That smile is something that I, along with our servers and sacristans here at St, James got to experience every Sunday morning in the sacristy before the 10:00 Mass – Mairead’s Mass. Mairead’s arrival in the sacristy was the sun coming out on a cloudy Seattle day. She didn’t need to say anything (although she usually did!) -– she just had to arrive on the scene, and the sun was out. Which puts me in mind of what Mairead told the interviewer when she was applying for a job at Starbucks. When asked what she would bring to the job she simply said, “I make things brighter.” Were truer words ever spoken?! Would that Mairead could have made things as bright for herself as she did for all of us!
Mairead brightened the lives of hundreds and hundreds of people in this Cathedral Sunday after Sunday when she would lead the procession down the center aisle, swinging the thurible, enveloping herself and all of us in clouds of incense. Mairead swung that thurible with style and class, swung it like no one else, and wherever she went after Mass, the sweet scent of St. James, the fragrance of holiness went with her! (We don’t usually use incense at a funeral, but we’re doing so tonight in honor of Mairead.)
There were other times that Mairead brightened the lives of a Cathedral-full of people. I think, for instance, of the time a little over a year ago when, at five Sunday Masses, she stood right here in this pulpit and spoke to us about Sacrificial Giving. We all marveled at how a sixteen-year-old could charm us so completely. She held us spellbound as she shared with us what this Cathedral and this community of faith meant to her and had meant to her ever since she was a child. She got us laughing when she told us how, when she was very young, her big sisters, Siobhan and Clare, practical jokers both of them, told Nora and her that — at the time of the Mass just before Communion when everyone prays, “Lord I am not worthy to receive you; say but the word and I shall be healed” — the ‘word’ to be said in order to really be healed was “hippopotamus!” Where they came up with that, God only knows, but Mairead and Nora fell for it for some time until they realized that they had been tricked. (Something tells me there was payback time…!)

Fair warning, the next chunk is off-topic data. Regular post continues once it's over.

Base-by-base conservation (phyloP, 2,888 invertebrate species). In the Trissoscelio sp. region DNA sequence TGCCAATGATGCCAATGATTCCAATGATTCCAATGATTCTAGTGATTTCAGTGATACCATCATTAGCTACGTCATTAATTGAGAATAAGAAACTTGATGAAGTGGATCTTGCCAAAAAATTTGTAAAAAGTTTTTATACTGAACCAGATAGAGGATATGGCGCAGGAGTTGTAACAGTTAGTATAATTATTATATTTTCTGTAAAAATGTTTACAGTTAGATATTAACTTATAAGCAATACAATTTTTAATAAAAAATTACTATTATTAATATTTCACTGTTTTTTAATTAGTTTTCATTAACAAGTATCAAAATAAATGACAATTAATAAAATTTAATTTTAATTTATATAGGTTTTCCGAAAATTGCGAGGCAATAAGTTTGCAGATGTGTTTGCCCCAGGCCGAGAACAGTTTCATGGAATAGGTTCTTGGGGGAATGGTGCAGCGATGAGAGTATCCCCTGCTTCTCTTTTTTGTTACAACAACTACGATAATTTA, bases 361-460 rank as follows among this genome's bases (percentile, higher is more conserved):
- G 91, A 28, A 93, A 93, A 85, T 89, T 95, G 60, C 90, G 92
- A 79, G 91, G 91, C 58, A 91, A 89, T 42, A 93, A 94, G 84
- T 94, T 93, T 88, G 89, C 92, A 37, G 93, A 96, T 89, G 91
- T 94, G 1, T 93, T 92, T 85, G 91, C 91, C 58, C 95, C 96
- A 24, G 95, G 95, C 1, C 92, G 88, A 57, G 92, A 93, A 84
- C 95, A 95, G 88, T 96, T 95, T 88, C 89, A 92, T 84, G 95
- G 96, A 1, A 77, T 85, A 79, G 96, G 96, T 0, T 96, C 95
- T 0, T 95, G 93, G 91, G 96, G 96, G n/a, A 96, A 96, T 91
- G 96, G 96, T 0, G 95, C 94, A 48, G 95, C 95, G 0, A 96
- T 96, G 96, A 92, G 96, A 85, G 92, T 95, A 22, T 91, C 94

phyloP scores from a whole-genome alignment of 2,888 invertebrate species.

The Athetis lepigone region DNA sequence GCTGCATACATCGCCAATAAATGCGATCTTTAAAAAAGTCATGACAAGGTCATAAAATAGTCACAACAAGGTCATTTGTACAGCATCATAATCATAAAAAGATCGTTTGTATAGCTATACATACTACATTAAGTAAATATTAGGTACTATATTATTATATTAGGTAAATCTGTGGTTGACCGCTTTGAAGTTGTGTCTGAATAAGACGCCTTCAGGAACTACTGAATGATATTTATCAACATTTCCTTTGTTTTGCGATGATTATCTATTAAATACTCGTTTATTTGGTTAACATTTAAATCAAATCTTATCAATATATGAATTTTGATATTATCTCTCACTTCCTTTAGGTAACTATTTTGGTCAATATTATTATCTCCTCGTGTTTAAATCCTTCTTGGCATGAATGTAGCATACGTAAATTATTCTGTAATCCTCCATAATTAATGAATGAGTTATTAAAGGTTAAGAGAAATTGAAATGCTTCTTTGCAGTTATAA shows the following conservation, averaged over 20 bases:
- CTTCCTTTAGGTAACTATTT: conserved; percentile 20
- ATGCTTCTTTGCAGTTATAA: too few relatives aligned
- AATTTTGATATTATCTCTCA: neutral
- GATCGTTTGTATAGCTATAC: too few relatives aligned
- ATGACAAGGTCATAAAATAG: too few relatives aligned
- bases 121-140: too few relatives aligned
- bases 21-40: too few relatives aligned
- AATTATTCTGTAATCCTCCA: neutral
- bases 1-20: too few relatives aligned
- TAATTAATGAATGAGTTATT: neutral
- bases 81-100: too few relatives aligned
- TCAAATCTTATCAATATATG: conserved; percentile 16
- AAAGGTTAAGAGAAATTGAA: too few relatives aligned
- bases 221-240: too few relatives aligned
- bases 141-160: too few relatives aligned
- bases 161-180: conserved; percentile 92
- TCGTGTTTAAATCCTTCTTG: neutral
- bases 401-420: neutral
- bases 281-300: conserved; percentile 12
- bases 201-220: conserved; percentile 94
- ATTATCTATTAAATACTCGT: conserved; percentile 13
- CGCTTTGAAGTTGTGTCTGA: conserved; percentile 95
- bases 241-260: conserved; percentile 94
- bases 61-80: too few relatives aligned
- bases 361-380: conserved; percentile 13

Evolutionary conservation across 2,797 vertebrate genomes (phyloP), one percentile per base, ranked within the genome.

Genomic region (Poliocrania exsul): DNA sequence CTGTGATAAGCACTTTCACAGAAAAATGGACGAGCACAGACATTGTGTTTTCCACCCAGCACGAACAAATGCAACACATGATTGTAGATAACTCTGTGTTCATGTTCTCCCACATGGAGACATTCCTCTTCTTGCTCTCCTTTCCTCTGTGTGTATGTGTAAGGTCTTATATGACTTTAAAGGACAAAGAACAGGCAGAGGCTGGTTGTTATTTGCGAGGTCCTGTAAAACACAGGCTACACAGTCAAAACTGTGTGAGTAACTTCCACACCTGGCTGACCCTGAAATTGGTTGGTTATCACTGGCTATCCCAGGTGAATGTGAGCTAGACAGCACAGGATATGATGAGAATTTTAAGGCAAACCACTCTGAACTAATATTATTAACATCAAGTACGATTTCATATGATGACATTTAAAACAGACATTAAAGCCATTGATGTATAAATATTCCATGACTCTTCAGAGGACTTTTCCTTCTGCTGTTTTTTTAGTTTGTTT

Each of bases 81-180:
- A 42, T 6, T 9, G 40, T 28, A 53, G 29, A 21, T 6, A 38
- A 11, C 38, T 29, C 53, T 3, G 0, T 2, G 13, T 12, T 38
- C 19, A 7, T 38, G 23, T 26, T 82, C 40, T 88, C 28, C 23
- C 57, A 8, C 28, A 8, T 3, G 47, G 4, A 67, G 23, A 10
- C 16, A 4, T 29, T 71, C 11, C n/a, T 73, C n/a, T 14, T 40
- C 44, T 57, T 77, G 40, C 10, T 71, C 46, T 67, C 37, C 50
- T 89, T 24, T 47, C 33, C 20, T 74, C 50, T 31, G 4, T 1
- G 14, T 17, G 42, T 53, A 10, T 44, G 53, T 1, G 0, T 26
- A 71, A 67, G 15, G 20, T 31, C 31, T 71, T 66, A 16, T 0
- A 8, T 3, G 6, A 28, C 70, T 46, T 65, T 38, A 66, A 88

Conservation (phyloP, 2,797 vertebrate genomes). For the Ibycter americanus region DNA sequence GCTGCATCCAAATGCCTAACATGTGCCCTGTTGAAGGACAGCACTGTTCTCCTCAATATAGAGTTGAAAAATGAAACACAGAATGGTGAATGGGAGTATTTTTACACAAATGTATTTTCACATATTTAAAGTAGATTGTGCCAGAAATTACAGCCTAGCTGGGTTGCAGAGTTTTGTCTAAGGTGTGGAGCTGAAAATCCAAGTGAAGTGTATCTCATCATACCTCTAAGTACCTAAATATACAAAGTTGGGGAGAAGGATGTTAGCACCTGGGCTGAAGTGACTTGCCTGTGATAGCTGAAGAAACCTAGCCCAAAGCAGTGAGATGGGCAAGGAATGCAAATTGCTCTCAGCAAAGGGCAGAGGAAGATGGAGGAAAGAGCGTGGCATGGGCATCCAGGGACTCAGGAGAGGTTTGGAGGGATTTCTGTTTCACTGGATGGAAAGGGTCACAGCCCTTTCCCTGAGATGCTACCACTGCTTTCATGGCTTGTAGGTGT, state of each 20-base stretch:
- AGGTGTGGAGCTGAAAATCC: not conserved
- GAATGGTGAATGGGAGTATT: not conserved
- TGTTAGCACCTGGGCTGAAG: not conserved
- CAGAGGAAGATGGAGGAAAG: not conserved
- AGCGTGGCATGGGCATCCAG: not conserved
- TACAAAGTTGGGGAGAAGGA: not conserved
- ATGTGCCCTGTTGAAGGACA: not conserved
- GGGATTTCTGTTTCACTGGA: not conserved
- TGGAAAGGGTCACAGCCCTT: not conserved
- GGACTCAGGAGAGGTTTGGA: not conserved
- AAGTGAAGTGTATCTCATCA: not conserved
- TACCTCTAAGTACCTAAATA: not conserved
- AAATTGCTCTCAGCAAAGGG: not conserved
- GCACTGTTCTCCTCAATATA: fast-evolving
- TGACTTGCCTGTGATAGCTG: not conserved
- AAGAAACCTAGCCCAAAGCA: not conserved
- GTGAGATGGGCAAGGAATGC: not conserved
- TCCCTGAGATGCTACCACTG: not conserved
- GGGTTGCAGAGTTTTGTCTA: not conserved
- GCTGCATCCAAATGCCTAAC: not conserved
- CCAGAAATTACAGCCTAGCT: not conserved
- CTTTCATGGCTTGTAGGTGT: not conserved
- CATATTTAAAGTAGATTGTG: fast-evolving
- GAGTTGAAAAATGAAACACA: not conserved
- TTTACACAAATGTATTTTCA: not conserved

In a more serious vein, Mairead went on to tell us that day (and here I quote), “I wonder how I was ever able to get from the little girl doodling on the bulletin to where I am now. My parents and my family have taught me many things, but teaching me how to practice my faith and love my faith is the most important lesson. St. James is a unique place…, St. James is family.”
At another time, Mairead wrote a lovely piece for our parish journal which we call In Your Midst. She spoke poetically and powerfully of (again, I quote) “the light that bathes the altar in this place, the light that bathes the hearts of those in misery, the soft echo of private whispered prayers, as well as the public declarations of faith.” She spoke, too, of the many people in the parish who reach out to give a helping hand to those less fortunate and she concluded her thoughts with these words: “The Holy Spirit is in you, in me, and in this community.”
Well, she got that right. And the Holy Spirit is here now, my friends -– gathering us, comforting us, challenging us. We are hearing the voice of the Spirit tonight in our prayers spoken and sung, and we heard the Spirit’s voice, too, in the Scripture readings which were the foundation and the inspiration for everything I have been saying.
The reading from Isaiah, spoken long ago to God’s people in exile, far from home, far from all they held dear, spoke poignantly and tenderly to this moment, too:
“For a brief moment I abandoned you, but with great tenderness I will take you back. For a moment I hid my face from you, but with enduring love I take pity on you, says the Lord, your redeemer…Though the mountains leave their place and the hills be shaken, my love shall never leave you!”